Accurate forecasts, early warnings saved many from killer tornadoes in Midwest

5:42 AM, Nov 19, 2013   |    comments
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(CBSNews.com) - Maybe it was a matter of divine intervention.

The violent thunderstorms and tornadoes that howled through 12 states on Sunday left behind a swath of destruction, but amazingly, only eight deaths were reported.

One reason so many lives were saved: Forecasters were able to accurately predict the path of the storms. Television and radio warnings, text-message alerts and storm sirens warned people in time to take cover.

The other reason: The storms hit on a Sunday, when many residents were in church. Congregations headed for the safety of the church basements.

"I don't think we had one church damaged," said Gary Manier, mayor of Washington, Ill., a community of 16,000 about 140 miles southwest of Chicago.

An estimated 400 homes in Washington were destroyed when a rare, extremely powerful EF-4 tornado struck.

In Coal City, Ill., tobacco shop owner Muhammad Ali told CBS Chicago that he raced to take shelter at the Christian Life Assembly Church as the storm approached.

"Someone was praying for us, you know, and it was answered at the right time," Ali said.

Still, six people were killed in central and southern Illinois. The storms were the deadliest ever for the month of November in Illinois. Since 1986, there have been 194 tornado warnings in the month of November in Illinois, and more than half of them were issued Sunday, CBS News' Dean Reynolds reported.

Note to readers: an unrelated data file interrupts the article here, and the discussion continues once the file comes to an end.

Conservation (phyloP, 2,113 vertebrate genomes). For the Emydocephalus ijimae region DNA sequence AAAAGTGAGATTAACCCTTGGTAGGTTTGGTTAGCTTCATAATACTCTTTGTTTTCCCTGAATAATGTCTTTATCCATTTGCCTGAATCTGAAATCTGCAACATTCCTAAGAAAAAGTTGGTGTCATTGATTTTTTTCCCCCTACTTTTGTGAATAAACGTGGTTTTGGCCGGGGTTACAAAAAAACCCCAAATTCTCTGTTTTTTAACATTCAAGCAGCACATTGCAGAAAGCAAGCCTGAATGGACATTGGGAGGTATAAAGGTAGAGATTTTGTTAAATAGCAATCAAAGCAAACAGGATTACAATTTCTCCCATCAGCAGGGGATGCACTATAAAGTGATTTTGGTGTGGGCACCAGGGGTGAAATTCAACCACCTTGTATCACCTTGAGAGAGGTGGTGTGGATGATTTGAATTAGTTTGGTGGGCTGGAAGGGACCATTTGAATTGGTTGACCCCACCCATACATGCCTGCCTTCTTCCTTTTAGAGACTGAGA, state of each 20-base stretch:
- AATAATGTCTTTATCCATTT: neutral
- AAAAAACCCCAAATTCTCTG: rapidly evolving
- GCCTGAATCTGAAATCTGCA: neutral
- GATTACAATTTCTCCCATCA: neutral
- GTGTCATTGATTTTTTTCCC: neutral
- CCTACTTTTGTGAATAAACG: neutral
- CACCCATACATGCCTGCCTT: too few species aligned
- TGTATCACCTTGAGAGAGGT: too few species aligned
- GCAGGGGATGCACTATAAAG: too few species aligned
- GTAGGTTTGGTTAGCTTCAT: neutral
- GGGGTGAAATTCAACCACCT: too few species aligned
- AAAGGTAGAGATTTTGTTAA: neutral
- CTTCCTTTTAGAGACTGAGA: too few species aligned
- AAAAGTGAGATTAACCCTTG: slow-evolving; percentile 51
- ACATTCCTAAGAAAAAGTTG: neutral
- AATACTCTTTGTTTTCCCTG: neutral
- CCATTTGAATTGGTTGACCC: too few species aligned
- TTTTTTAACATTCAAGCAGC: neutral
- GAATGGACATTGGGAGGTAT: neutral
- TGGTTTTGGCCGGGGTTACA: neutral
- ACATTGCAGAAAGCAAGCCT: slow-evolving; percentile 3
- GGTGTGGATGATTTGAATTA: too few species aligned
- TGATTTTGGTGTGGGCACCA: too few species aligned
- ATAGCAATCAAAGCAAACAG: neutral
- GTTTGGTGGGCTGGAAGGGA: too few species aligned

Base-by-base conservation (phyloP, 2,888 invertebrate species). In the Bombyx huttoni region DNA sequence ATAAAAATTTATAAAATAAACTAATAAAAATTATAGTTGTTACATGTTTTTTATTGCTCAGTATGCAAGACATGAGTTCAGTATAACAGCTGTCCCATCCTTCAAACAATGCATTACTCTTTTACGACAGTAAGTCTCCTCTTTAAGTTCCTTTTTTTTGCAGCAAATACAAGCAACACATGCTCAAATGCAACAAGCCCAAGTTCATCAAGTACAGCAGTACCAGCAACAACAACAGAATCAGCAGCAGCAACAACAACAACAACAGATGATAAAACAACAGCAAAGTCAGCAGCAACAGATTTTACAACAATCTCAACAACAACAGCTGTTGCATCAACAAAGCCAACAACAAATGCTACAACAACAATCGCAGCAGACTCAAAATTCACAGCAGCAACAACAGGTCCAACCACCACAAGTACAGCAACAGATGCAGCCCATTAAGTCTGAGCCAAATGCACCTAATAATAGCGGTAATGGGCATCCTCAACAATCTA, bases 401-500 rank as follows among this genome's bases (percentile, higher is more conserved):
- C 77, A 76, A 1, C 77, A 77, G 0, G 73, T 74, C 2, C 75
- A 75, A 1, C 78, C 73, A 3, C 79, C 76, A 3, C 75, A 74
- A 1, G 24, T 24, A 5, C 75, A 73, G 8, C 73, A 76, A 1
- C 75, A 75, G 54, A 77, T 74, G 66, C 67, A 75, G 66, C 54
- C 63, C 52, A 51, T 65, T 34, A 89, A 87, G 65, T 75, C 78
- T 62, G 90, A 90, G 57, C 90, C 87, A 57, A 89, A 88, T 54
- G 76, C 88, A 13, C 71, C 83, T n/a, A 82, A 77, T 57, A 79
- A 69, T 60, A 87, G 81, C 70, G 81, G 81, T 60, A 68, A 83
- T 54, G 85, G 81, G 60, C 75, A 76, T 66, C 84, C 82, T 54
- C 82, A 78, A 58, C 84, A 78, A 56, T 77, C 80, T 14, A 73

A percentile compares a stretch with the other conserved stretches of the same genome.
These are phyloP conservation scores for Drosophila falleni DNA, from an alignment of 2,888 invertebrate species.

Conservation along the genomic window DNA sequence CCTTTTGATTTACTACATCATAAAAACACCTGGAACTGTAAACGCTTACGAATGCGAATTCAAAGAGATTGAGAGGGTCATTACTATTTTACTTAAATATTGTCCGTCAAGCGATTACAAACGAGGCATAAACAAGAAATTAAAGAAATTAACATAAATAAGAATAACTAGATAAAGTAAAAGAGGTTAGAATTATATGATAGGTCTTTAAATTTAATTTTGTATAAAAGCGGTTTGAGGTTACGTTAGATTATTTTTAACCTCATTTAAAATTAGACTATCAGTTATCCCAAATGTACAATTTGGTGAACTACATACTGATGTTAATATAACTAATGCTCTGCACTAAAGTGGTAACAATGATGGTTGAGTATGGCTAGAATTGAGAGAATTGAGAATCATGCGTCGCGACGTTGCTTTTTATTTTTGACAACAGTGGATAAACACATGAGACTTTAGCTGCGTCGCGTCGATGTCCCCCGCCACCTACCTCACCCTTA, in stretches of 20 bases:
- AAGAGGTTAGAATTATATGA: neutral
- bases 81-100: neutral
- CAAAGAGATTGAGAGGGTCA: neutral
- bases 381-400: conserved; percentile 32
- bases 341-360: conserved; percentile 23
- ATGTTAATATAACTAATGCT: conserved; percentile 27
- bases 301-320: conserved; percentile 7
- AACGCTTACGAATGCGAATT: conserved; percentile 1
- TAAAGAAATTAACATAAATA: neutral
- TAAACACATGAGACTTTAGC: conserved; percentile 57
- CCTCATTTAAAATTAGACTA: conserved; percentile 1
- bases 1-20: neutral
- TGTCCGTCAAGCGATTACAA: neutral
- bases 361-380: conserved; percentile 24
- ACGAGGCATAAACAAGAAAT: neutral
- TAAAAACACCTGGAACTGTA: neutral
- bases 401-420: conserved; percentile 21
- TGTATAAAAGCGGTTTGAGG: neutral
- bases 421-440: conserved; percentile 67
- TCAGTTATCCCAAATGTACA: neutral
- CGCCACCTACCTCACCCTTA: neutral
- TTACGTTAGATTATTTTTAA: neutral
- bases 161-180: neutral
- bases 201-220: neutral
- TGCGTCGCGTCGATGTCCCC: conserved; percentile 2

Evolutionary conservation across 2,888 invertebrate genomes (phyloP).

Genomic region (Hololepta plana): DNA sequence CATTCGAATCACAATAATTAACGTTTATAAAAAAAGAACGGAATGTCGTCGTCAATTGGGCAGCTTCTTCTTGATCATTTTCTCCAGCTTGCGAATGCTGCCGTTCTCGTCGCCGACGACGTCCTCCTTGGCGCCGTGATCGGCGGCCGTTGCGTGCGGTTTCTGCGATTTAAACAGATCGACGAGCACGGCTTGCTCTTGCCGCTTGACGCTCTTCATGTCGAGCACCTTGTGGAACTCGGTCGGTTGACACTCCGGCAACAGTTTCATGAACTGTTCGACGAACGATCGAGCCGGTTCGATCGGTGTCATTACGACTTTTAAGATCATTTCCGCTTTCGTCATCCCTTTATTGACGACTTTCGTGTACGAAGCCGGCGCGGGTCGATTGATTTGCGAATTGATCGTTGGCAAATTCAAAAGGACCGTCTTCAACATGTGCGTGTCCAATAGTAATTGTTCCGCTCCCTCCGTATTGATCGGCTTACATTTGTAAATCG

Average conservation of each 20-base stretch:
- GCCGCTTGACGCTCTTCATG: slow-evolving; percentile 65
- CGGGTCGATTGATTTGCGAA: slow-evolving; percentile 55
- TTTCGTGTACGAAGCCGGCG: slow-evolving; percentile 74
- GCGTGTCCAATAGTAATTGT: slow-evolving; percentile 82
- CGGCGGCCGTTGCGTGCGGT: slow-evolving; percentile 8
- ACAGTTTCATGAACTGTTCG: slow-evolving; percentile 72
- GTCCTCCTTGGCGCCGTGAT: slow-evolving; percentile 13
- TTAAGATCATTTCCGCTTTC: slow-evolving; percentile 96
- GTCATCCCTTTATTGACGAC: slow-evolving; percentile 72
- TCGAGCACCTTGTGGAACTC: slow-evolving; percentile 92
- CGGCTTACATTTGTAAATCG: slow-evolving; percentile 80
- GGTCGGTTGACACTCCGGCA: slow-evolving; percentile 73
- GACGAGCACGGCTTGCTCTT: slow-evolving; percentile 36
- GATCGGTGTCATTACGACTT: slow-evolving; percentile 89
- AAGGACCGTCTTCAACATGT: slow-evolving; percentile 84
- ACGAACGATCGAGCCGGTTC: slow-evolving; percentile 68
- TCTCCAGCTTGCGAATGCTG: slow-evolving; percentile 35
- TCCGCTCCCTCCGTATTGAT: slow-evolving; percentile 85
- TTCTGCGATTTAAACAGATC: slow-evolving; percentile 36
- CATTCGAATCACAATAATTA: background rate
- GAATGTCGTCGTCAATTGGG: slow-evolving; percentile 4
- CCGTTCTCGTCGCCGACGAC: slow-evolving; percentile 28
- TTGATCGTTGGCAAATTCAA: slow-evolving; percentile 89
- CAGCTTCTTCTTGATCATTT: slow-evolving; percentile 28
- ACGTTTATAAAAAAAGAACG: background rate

Among the victims were an elderly brother and sister killed when their farmhouse in New Minden, Ill., was destroyed. The body of 80-year-old Joseph Hoy was found about 100 yards from the home, the local coroner said. His sister, 78-year-old Frances Hoy, was pulled alive from the rubble but died at a hospital.

New Minden residents Ray Hausler and his wife, Eunice, survived unhurt by sheltering in their cellar. Their house was destroyed.

"It's just unbelievable," Hausler told The Southern Illinoisian. "We're just thankful to God that neither one of us was hurt."

Two people were killed in Michigan. Jackson County Sheriff Steven Rand said a 21-year-old man form Leslie died when a tree crushed his car Sunday night. The Shiawassee County Sheriff's Department said a 59-year-old man was found dead and entangled in high-voltage power wires in Perry after going outside late Sunday to investigate a noise.

The heavy weather also battered parts of Wisconsin, Iowa, Missouri, Indiana, Ohio, Kentucky, Tennessee, West Virginia, Pennsylvania and western New York. Preliminary estimates from the government say there 71 tornadoes Sunday in seven states.

In Indiana, at least 10 tornadoes touched down Sunday. Significant storm damage was reported in 12 counties, and Gov. Mike Pence was touring the areas Monday.

In Kokomo, Ind., a children's party turned terrifying when a twister hit.